Parking, always a hot topic at East Side neighborhood meetings, was also discussed. A handful of people pushed for less parking, arguing that building the spaces will increase demand for vehicles in one of the city’s densest neighborhoods. Others expressed support for Ogden’s plan to include 76 stalls in the building and allow use of its surface parking lot on the other side of N. Water St. The firm is relying on market data for parking demand said Pietsch, citing Ogden’s nearby Keystone on Brady development. Kovac said he supported making the city less reliant on motor vehicles, but said he regularly hears from constituents who lack on-site parking that street parking is at a premium. “You’re getting pushed in both directions, so maybe you’re in the right spot,” said the alderman who biked to the meeting.
The discussion then moved to the logical intersection of parking and walkability: traffic. Kovac said the city has explored what to do with the busy, extended intersection of N. Jackson St., N. Water St. and E. Brady St., but no firm solutions have been identified. N. Jackson St. and N. Water St. intersect in a T-shaped intersection, though N. Water St. bends south just west of the intersection, which residents said leads to dangerous speeding. This is compounded, said Kovac, by the intersection of N. Water St. and E. Brady St. just east of the N. Jackson St. intersection: because N. Water St. doesn’t intersect at a 90-degree angle with E. Brady St., this encourages faster turning speeds. A traffic signal, which Kovac said is the logical solution, isn’t an option because it would be too close to the signal on N. Van Buren St. and E. Brady St., causing vehicles to back up into the opposite intersection.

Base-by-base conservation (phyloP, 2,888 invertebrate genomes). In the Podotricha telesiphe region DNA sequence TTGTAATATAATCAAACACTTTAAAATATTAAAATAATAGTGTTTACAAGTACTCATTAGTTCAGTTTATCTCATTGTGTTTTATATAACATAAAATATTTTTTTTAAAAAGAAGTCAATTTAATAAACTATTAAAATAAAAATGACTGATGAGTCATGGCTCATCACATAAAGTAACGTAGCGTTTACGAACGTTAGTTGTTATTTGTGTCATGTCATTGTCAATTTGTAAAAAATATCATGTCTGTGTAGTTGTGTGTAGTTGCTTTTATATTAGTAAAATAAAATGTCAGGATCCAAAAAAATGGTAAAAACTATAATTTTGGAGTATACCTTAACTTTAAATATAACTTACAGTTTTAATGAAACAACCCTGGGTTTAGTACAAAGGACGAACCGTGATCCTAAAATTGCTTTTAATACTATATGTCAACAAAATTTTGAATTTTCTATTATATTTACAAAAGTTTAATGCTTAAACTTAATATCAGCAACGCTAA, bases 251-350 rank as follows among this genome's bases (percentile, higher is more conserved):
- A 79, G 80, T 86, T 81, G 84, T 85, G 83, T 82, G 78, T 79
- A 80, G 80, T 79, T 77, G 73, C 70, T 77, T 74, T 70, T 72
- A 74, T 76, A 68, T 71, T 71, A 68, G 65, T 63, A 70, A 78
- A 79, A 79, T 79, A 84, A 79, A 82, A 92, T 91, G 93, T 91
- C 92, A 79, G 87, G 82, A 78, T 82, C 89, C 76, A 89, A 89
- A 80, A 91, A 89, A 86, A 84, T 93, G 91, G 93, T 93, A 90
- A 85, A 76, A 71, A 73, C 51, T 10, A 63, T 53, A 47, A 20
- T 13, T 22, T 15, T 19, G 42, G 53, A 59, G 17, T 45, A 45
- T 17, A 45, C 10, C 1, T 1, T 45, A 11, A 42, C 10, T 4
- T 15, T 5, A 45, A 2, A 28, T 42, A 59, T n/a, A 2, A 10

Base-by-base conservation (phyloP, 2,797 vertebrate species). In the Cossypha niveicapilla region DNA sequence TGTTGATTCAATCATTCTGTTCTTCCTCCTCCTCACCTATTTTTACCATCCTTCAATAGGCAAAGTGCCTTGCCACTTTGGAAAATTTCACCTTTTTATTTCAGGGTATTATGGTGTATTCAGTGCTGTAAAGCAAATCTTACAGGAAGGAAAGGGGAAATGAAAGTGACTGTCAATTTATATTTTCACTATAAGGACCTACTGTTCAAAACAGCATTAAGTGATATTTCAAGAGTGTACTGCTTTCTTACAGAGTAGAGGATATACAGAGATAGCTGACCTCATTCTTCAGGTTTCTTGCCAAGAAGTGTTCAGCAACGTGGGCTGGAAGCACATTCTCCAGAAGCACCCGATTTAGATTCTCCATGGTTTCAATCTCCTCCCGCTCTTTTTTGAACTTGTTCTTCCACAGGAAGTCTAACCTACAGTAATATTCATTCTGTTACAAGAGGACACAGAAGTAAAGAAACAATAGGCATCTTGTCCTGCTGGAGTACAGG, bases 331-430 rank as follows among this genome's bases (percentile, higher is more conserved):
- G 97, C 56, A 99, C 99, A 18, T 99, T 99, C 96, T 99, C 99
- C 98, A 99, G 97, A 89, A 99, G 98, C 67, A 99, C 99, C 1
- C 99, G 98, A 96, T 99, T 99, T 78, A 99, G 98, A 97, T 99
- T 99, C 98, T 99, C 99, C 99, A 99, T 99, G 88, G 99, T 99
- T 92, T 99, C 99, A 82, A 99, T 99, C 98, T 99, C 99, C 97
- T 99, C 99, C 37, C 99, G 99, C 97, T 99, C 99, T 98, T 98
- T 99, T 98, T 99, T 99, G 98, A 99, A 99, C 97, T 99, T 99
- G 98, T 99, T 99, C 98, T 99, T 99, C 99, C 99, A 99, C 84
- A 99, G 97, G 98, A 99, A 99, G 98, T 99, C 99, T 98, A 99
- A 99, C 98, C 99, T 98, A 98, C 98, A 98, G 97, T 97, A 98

Curb bump-outs (extensions) have been contemplated by the city for the intersection as part of the redevelopment of the former Habhegger site by Wangard Partners into condominiums. The bump-outs would shorten the crossing distance for pedestrians by placing the edge of the sidwalk even with the edge of the parking lane, much like what is seen on E. Brady St., and also slow drivers coming and going from N. Water St.’s northern segment by forcing more traditional 90-degree turns. Kovac said the hope was install the bump-outs with Wangard’s project because the construction equipment would likely necessitate the repair of the sidewalk anyway.
As is standard practice, Kovac ended the meeting with an informal poll. After asking the Ogden representatives not to vote, eight people raised their hand in support of the project. Five people raised their hand for “maybe,” and no one raised their hand in opposition.
The rezoning request has yet to be formally submitted to the city. Future hearings before the City Plan Commission and Common Council’s Zoning, Neighborhoods & Development Committee would be required for the change to be approved.
For more on the project, see our coverage from last week.
If you think stories like this are important, become a member of Urban Milwaukee and help support real independent journalism. Plus you get some cool added benefits, all detailed here.